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K. MikulaM. Ohlberger and J. Urbán, Inflow-implicit/outflow-explicit finite volume methods for solving advection equations, Appl. Numer. Math., 85 (2014), 16-37.  doi: 10.1016/j.apnum.2014.06.002.  Google Scholar

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K. Mikula and D. Ševčovič, Evolution of plane curves driven by a nonlinear function of curvature and anisotropy, SIAM J. Appl. Math., 61 (2001), 1473-1501.  doi: 10.1137/S0036139999359288.  Google Scholar

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K. Mikula and D. Ševčovič, A direct method for solving an anisotropic mean curvature flow of plane curves with an external force, Math. Methods Appl. Sci., 27 (2004), 1545-1565.  doi: 10.1002/mma.514.  Google Scholar

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K. MikulaD. Ševčovič and M. Balažovjech, A simple, fast and stabilized flowing finite volume method for solving general curve evolution equations, Commun. Comput. Phys., 7 (2010), 195-211.  doi: 10.4208/cicp.2009.08.169.  Google Scholar

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K. Mikula and J. Urbán, New fast and stable Lagrangean method for image segmentation, 5th International Congress on Image and Signal Processing, Chongqing, China, 2012. doi: 10.1109/CISP.2012.6469852.  Google Scholar

[15]

K. Mikula, et al., Report on semi-automatic segmentation methods and software tool for static data, ESA PECS project NaturaSat Deliverable 2.1, 2018. Google Scholar

[16]

G. Nakamura and R. Potthast, Inverse Modeling, IOP Expanding Physics, IOP Publishing, Bristol, 2015, 2053–2563. doi: 10.1088/978-0-7503-1218-9.  Google Scholar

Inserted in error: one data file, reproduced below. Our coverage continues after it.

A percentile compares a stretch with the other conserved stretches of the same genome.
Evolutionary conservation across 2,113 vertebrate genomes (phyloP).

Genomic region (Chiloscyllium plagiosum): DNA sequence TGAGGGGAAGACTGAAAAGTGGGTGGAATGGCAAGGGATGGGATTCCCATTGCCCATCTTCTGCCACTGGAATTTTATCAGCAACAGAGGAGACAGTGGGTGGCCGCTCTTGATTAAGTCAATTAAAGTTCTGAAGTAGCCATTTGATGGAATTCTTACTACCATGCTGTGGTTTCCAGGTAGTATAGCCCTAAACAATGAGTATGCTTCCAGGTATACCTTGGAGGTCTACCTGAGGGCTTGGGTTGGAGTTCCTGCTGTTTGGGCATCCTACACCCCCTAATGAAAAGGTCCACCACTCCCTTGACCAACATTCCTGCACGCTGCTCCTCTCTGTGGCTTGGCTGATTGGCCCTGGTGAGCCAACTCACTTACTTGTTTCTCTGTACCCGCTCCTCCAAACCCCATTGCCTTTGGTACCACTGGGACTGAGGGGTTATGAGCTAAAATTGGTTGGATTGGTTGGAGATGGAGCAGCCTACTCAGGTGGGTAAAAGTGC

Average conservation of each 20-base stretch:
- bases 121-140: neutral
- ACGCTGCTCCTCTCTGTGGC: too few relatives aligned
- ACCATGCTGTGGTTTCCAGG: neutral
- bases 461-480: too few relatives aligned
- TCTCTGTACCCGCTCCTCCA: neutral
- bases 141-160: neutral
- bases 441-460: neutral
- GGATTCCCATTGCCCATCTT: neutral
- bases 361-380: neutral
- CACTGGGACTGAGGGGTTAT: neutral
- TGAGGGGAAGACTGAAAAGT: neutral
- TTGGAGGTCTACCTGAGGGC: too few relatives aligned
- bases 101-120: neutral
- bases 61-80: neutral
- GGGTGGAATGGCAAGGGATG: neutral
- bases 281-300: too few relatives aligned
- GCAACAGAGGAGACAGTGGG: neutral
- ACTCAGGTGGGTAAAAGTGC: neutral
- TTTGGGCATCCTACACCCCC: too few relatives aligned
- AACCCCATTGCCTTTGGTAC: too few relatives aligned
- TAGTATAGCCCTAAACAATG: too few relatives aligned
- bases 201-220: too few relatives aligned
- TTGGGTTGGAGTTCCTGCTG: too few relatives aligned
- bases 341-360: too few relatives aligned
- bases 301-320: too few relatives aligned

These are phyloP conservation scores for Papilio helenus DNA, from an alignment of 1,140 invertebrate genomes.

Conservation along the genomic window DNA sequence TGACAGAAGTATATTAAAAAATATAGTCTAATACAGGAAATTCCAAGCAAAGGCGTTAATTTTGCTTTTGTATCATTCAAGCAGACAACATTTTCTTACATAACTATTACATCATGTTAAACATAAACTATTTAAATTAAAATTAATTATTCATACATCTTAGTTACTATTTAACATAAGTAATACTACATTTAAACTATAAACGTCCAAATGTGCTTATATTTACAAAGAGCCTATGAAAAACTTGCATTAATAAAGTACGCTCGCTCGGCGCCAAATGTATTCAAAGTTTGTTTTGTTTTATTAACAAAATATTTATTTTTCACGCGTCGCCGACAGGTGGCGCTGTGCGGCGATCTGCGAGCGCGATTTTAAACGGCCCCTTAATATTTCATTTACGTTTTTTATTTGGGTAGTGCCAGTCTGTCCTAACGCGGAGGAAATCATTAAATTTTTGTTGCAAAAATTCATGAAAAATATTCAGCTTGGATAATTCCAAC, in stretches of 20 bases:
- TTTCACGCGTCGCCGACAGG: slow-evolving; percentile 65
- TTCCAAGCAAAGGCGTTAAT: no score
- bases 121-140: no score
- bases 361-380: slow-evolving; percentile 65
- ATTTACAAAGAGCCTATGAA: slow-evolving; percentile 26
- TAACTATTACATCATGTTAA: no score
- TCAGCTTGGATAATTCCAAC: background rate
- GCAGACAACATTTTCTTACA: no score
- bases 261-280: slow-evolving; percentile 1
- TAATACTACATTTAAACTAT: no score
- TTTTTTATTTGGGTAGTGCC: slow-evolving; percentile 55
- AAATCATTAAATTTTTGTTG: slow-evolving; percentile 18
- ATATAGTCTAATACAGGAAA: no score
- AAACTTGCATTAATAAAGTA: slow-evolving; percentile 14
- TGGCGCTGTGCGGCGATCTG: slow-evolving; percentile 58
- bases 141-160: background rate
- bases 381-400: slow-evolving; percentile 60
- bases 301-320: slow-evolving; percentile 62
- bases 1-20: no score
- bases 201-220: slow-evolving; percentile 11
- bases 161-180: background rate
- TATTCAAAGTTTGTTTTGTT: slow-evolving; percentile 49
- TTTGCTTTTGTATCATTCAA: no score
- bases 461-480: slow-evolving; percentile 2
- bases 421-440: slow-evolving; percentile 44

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P. Pauš, M. Beneš, Algorithm for topological changes of parametrically described curves, Proceedings of ALGORITMY, 2009,176–184. Google Scholar

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A. SartiR. Malladi and J. A. Sethian:, Subjective surfaces: A method for completing missing boundaries, Proc. Natl. Acad. Sci. USA, 97 (2000), 6258-6263.  doi: 10.1073/pnas.110135797.  Google Scholar

show all references

References:
[1]

M. AmbrozM. BalažovjechM. Medla and K. Mikula, Numerical modeling of wildland surface fire propagation by evolving surface curves, Adv. Comput. Math., 45 (2019), 1067-1103.  doi: 10.1007/s10444-018-9650-4.  Google Scholar

[2]

M. Balažovjech, K. Mikula, M. Petrášová and J. Urbán, Lagrangean method with topological changes for numerical modelling of forest fire propagation, 19th Conference on Scientific Computing, Slovakia, 2012. Google Scholar

[3]

V. CasellesR. Kimmel and G. Sapiro, Geodesic active contours, Internat. J. Comput. Vision, 22 (1997), 61-79.  doi: 10.1109/ICCV.1995.466871.  Google Scholar

[4]

E. Faure et al., A workflow to process 3D+time microscopy images of developing organisms and reconstruct their cell lineage, Nat. Commun., 7 (2016). doi: 10.1038/ncomms9674.  Google Scholar